And the research on topical CBD? It's even more limited, at best. "We don't have evidence of a topical product right now that demonstrates that it permeates the skin in any meaningful way. And we also don't have evidence for topical cannabidiol or other cannabinoids from rigorous studies (placebo, double-blind controlled studies) at this point has therapeutic effects for any end point," Cooper said.
When I asked Cooper about her opinion on if CBD clothing could work in theory, she seemed skeptical. "Given that we don't even know if topical CBD can permeate the skin and have meaningful effects on the body, we definitely don't know if CBD in clothing would have that effect."
So where are all of the claims about CBD products coming from? According to Cooper, people are reporting benefits from CBD use, which is anecdotal evidence, but in terms of scientific evidence -- it's not the most solid type. "What we do have evidence of are from people's reports that when they use topical cannabidiol they have alleviation of certain symptoms, especially related to pain and muscle soreness," Cooper said.
Since there isn't much solid research on how CBD products with low THC concentrations can help people, what about studies conducted on animals? "We have evidence in animal models that CBD might help decrease inflammation, but that is very different from the indications for which people might be using this athletic wear," Cooper said.
Ultimately, there needs to be far more research into CBD's pain-relieving claims before anyone can definitively prove that it does or doesn't work.
What happened when I tried it
I decided to test out the Acabada product (the Astor leggings, $180) during two consecutive days. The first was during a barre class, which typically makes me super sore the day after. The following day, I wore the leggings for a dance cardio class that doesn't leave me as sore as barre, but is a real endurance challenge for my lower body since it involves lots of jumping. Both workouts are challenging and intense -- but very different. Dance is more cardio intensive, while the barre class is more taxing on my muscles.
I will say I noticed a bit of a difference during the barre class. I have been going to barre classes on and off for years, and typically during the leg- and seat-work sections of class, my lower body is shaking and burning so much that I don't know if I can do one more rep of the exercise. And while my muscles were definitely shaking (which is the goal in barre class since you're trying to "fatigue" the muscle) I did notice that my legs weren't burning as much as they normally do -- usually at this point in class the burn can get pretty intense.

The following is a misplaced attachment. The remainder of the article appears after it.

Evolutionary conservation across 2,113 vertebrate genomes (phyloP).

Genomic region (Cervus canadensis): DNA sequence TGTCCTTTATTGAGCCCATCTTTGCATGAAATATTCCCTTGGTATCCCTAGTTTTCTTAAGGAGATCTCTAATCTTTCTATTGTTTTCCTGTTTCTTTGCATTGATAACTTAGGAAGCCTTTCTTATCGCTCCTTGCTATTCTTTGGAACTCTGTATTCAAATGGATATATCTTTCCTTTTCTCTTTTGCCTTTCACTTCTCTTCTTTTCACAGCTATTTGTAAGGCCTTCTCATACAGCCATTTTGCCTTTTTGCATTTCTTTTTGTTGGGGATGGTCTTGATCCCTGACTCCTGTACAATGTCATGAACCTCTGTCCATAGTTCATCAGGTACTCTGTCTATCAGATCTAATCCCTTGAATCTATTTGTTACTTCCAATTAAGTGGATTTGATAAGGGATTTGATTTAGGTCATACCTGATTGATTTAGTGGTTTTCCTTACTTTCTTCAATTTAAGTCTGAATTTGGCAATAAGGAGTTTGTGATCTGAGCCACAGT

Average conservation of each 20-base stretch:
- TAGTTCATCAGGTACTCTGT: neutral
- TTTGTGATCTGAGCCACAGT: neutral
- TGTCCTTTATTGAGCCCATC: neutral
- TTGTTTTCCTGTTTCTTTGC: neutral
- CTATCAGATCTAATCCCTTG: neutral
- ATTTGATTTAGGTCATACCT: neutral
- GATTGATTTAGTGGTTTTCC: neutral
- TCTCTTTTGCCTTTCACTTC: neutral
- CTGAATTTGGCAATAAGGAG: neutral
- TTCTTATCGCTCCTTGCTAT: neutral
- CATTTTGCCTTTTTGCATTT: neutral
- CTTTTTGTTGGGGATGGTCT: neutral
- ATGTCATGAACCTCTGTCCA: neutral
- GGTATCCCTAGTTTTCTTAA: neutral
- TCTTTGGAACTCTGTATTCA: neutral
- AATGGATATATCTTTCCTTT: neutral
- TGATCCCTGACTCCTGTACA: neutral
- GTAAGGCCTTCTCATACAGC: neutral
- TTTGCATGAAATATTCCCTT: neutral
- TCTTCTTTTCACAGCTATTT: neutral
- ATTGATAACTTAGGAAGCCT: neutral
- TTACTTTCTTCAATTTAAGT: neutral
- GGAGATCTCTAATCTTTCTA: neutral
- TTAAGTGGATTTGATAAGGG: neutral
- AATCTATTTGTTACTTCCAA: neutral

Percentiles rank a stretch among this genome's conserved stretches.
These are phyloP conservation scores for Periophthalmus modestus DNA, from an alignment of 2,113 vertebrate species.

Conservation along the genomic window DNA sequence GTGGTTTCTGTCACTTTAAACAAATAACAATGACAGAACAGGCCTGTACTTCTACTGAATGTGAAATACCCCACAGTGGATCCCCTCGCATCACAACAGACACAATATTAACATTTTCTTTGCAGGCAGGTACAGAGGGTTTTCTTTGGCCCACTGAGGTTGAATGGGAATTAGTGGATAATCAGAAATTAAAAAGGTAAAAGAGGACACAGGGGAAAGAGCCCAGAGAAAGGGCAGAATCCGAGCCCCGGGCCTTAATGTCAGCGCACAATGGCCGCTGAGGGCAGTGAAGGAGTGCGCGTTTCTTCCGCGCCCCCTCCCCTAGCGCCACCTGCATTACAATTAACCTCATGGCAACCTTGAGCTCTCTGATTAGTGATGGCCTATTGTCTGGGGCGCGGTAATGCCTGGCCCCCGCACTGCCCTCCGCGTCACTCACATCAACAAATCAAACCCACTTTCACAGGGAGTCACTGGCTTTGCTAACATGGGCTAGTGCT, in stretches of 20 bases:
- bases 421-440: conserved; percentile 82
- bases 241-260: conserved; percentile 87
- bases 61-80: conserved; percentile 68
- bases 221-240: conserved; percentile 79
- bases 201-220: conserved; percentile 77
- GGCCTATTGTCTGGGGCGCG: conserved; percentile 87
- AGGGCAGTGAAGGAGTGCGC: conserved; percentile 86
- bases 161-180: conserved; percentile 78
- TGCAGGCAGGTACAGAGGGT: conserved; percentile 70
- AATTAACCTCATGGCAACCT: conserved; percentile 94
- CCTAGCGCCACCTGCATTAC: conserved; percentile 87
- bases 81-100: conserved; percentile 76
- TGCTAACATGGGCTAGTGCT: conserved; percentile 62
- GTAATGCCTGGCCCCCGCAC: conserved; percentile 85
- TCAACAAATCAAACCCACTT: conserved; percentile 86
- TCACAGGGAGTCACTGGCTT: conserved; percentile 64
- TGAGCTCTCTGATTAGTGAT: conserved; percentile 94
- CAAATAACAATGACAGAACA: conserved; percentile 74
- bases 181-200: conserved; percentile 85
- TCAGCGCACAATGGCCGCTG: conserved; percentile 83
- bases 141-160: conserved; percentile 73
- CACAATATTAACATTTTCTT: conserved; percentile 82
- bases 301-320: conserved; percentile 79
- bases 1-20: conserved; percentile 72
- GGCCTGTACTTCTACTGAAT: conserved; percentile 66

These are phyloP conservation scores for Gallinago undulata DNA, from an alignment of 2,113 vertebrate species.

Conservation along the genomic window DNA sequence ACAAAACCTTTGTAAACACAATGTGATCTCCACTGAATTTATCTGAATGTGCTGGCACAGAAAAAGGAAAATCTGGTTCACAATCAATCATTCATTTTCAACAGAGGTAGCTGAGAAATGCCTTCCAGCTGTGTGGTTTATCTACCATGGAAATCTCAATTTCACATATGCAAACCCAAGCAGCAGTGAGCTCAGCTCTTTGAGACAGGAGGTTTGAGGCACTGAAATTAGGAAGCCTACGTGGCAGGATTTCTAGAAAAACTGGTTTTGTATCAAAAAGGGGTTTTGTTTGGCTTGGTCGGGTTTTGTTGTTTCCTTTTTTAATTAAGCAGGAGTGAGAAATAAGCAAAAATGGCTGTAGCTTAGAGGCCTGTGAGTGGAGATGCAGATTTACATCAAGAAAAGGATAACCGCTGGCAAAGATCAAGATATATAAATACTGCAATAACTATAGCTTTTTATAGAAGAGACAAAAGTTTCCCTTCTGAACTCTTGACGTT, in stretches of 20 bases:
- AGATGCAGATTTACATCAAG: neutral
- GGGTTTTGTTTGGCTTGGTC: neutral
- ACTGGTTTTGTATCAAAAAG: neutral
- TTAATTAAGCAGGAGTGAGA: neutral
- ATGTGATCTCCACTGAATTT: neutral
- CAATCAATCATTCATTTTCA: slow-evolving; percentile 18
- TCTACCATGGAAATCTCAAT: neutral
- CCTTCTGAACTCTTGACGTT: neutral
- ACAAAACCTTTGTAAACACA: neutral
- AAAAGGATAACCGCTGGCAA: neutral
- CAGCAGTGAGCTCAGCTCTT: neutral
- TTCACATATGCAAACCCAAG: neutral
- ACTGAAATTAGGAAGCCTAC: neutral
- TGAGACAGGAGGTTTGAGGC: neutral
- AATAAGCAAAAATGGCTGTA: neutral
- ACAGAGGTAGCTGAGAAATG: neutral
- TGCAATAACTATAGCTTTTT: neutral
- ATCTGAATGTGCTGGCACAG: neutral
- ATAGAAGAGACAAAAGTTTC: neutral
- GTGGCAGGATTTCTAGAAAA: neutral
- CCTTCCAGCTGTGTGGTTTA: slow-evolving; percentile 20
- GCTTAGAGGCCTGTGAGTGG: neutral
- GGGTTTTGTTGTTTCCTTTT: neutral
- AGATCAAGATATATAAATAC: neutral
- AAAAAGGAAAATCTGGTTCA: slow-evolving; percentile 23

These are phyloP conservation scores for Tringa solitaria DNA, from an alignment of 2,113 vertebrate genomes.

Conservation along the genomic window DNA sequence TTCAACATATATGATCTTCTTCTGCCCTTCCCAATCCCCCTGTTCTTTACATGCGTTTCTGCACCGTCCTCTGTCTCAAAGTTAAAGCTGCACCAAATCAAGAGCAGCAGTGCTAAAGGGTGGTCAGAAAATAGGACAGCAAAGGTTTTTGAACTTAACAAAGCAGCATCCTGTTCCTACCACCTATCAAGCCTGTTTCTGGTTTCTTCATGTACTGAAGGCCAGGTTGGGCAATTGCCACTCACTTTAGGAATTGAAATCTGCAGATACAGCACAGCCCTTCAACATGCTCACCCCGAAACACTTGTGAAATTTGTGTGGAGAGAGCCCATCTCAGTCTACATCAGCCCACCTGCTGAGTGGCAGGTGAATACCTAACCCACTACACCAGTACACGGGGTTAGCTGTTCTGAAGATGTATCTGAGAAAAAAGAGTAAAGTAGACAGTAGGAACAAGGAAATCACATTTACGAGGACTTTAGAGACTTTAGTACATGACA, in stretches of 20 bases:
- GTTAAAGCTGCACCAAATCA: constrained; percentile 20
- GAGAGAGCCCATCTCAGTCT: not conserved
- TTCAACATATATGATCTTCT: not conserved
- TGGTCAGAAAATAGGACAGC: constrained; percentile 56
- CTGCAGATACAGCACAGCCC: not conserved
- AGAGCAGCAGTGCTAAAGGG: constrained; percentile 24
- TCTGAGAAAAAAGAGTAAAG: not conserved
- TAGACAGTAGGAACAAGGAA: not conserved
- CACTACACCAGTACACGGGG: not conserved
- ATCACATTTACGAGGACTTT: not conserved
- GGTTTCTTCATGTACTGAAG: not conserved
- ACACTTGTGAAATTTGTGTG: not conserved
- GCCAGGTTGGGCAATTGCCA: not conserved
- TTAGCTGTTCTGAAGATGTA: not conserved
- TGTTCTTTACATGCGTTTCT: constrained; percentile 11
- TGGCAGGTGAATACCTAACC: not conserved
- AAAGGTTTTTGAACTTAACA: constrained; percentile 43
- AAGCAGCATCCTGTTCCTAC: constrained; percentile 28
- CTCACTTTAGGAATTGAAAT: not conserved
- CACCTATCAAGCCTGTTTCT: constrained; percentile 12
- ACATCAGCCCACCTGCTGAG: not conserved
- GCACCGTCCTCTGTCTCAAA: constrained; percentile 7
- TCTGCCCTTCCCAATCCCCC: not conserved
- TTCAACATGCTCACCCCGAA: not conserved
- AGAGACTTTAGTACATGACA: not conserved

While wearing the leggings, I was able to power through more reps than usual because my legs weren't hurting as much. Can I say if this was due to the leggings or some other factor? Not really. But it was noticeable. The next morning I also noticed that my lower body wasn't as sore as it would normally be after taking a barre class.
When I wore the leggings for my dance cardio session, I honestly didn't feel any different. As I mentioned before, this class is more of a cardio and endurance challenge, and I can't say my legs felt any difference during class. I don't get as sore from the dance classes either, so the next day I didn't notice a difference. But it was nice not being as sore from the barre class, and I feel like that helped me perform better during the dance class.
At this point you may be wondering if CBD-infused clothes are any different than, say, a topical CBD cream that you slather on your body. And the answer is no, not really. It's basically like taking a much more complicated route to get to the same destination: CBD on your skin which can absorb into your muscles. If you currently find CBD helpful forand want to add an extra element to your CBD-routine, by all means try the leggings if you're curious. Otherwise, I would say to stick to what's already working for you.
The information contained in this article is for educational and informational purposes only and is not intended as health or medical advice. Always consult a physician or other qualified health provider regarding any questions you may have about a medical condition or health objectives.